effects seeming specifically linked to processed
Vegetarians and vegans also generally tend
to be more health-conscious than meat eaters,
which could at least partly explain these
Overall, eating plenty of plant foods is likely
to benefit health and longevity.
Stay physically active
It should come as no surprise that staying
physically active can keep you healthy and
add years to your life .
As few as 15 minutes of exercise per day may
help you achieve benefits, which could include
an additional 3 years of life .
Furthermore, your risk of premature death
may decrease by 4% for each additional 15
minutes of daily physical activity .
A recent review observed a 22% lower risk
of early death in individuals who exercised
— even though they worked out less than
the recommended 150 minutes per week .
People who hit the 150-minute recommendation
were 28% less likely to die early.
What's more, that number was 35% for those
who exercised beyond this guidance .
Finally, some research links vigorous activity
to a 5% greater reduction in risk compared
to low- or moderate-intensity activities .
Smoking is strongly linked to disease and
early death .
Overall, people who smoke may lose up to 10
years of life and be 3 times more likely to
die prematurely than those who never pick
up a cigarette .
Keep in mind that it's never too late to quit.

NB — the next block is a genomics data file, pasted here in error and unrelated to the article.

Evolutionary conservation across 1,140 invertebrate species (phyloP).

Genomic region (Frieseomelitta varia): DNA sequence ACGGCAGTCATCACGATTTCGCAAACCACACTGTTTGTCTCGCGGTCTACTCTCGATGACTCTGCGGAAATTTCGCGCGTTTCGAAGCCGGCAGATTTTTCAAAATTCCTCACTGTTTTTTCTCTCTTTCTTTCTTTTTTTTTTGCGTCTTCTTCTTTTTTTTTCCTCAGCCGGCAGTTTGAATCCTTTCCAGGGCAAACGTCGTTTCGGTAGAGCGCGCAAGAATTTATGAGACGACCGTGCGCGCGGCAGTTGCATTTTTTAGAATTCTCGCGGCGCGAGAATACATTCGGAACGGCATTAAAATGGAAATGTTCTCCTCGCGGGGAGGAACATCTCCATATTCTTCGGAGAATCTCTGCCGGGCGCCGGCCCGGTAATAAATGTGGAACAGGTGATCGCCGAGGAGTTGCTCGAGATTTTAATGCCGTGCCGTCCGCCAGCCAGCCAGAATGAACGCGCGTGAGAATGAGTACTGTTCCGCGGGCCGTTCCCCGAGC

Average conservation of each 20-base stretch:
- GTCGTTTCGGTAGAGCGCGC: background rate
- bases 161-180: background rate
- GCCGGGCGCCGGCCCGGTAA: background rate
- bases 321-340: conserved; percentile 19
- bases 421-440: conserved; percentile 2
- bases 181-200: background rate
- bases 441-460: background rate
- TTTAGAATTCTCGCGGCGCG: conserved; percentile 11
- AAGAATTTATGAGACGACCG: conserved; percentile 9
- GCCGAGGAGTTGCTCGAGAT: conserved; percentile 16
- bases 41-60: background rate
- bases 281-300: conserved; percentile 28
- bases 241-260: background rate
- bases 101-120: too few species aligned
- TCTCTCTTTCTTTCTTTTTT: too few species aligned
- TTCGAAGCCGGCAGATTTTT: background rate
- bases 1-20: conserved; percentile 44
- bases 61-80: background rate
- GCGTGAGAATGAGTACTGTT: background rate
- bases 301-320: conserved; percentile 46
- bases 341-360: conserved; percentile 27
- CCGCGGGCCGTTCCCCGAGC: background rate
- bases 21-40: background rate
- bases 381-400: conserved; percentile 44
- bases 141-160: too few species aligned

One study reports that individuals who quit
smoking by age 35 may prolong their lives
by up to 8.5 years .
Furthermore, quitting smoking in your 60s
may add up to 3.7 years to your life.
In fact, quitting in your 80s may still provide
Moderate your alcohol intake
Heavy alcohol consumption is linked to liver,
heart, and pancreatic disease, as well as
an overall increased risk of early death .
However, moderate consumption is associated
with a reduced likelihood of several diseases,
as well as a 17–18% decrease in your risk
of premature death .
Wine is considered particularly beneficial
due to its high content of polyphenol antioxidants.
Results from a 29-year study showed that men
who preferred wine were 34% less likely to
die early than those who preferred beer or
In addition, one review observed wine to be
especially protective against heart disease,
diabetes, neurological disorders, and metabolic
To keep consumption moderate, it is recommended
that women aim for 1–2 units or less per
day and a maximum of 7 per week.
Men should keep their daily intake to less
than 3 units, with a maximum of 14 per week
It's important to note that no strong research
indicates that the benefits of moderate drinking
are greater than those of abstaining from
In other words, there is no need to start
drinking if you don't usually consume alcohol.
Prioritize your happiness
Feeling happy can significantly increase your
In fact, happier individuals had a 3.7% reduction
in early death over a 5-year study period
A study of 180 Catholic nuns analyzed their
self-reported levels of happiness when they
first entered the monastery and later compared
these levels to their longevity.
Those who felt happiest at 22 years of age
were 2.5 times more likely to still be alive
six decades later .
Finally, a review of 35 studies showed that
happy people may live up to 18% longer than
their less happy counterparts .
Avoid chronic stress and anxiety
Anxiety and stress may significantly decrease
For instance, women suffering from stress
or anxiety are reportedly up to two times
more likely to die from heart disease, stroke,
or lung cancer .
Similarly, the risk of premature death is
up to three times higher for anxious or stressed